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All these years of shaving or waxing or bleaching or plucking — wouldn't it be nice to think that unwanted body hair might actually serve some purpose?
The BBC headline today is "Hairy Limbs Keep Bed Bugs At Bay," and it cites a Sheffield University study published in the journal Biology Letters. "Hungry bugs placed on shaved arms were more likely to try to feed compared with those on unshaved arms," it reports; and, "Researchers say the hair slows down the bed bugs and warns the victim."
So the more hair, the better, right? (Which would also suggest that we brunettes tend to be more favored by evolution than blondes, would it not?) Not so fast, says Sheffield Prof. Michael Siva-Jothy.
The BBC reports:
However, even though men are naturally hairier than women, they do not appear to be bitten less often.
Professor Siva-Jothy suggested this pointed to an evolutionary battle between bed bugs and their prey, with the insects adapting to automatically head for relatively hairless bits of the body, such as wrists and ankles.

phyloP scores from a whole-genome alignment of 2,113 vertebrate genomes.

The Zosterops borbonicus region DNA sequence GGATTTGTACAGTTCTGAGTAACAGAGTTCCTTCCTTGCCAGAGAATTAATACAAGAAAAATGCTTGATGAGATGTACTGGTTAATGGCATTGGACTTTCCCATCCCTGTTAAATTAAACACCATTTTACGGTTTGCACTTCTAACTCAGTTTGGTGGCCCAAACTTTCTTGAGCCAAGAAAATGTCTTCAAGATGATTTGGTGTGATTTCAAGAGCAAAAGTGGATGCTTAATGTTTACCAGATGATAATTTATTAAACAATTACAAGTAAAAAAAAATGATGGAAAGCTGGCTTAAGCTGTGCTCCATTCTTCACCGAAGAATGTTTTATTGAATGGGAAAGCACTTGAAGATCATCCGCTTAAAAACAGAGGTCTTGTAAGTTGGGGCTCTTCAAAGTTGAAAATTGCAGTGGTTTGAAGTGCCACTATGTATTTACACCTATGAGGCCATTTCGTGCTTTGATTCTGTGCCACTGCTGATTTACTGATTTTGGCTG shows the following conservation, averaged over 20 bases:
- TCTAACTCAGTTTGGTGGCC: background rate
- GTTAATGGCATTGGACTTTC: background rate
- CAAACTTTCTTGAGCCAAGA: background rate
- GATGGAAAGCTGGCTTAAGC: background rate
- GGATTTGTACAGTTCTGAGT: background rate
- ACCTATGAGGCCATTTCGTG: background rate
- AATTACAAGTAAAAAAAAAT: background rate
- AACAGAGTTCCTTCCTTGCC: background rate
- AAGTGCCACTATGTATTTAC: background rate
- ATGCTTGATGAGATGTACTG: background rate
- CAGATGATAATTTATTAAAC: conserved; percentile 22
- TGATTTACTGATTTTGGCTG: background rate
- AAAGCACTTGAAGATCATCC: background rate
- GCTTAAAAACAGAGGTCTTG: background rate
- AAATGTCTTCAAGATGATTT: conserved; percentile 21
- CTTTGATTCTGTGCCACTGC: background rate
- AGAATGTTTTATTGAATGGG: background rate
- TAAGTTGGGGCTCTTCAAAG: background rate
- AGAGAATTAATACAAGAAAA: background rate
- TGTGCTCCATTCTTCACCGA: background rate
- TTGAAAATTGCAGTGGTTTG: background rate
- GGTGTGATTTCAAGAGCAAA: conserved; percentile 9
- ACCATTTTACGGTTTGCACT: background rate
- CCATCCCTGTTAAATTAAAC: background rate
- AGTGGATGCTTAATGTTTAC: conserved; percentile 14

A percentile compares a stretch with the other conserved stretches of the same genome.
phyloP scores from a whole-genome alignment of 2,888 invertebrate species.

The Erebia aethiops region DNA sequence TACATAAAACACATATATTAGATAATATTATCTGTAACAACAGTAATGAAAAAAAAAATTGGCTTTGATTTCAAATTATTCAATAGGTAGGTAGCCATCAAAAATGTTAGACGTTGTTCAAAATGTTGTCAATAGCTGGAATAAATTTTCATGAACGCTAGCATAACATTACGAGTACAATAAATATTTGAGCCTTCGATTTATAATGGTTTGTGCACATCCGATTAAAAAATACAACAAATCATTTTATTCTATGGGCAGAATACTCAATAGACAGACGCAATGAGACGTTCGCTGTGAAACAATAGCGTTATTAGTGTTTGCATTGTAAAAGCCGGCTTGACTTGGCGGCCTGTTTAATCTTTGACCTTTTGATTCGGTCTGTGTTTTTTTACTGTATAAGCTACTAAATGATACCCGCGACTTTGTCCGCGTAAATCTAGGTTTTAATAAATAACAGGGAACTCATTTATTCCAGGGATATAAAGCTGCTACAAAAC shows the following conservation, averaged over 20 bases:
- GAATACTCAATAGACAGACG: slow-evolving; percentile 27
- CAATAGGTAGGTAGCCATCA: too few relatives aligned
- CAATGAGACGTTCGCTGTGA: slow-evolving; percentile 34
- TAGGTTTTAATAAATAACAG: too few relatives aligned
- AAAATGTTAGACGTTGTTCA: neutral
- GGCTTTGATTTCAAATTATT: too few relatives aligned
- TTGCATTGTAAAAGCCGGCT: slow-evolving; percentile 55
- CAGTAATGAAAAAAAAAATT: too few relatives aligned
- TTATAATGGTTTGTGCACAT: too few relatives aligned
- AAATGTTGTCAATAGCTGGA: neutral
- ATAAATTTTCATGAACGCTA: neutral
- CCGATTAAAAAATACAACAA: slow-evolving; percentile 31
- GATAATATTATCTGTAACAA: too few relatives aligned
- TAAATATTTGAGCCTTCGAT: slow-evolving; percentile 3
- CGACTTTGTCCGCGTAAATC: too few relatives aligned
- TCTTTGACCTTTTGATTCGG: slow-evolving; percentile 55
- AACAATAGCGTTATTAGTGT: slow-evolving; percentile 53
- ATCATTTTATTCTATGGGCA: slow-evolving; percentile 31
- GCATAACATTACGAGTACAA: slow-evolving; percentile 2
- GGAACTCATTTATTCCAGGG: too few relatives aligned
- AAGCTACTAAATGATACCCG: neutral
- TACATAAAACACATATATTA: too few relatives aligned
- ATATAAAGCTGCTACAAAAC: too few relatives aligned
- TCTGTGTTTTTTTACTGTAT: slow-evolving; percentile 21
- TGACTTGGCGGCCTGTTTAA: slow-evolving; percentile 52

He added that extreme hairiness might also be more of a disadvantage than an advantage.
"If you have a heavy coat of long thick hairs it is easier for parasites to hide, even if you can detect them.
Read further in the BBC piece for a bit of the interesting debate on why humans have such paltry hair compared with other mammals. And if you live in New York City, where bedbugs have been a particular problem lately, let us know if you plan to stop shaving your legs.
This program aired on December 14, 2011. The audio for this program is not available.
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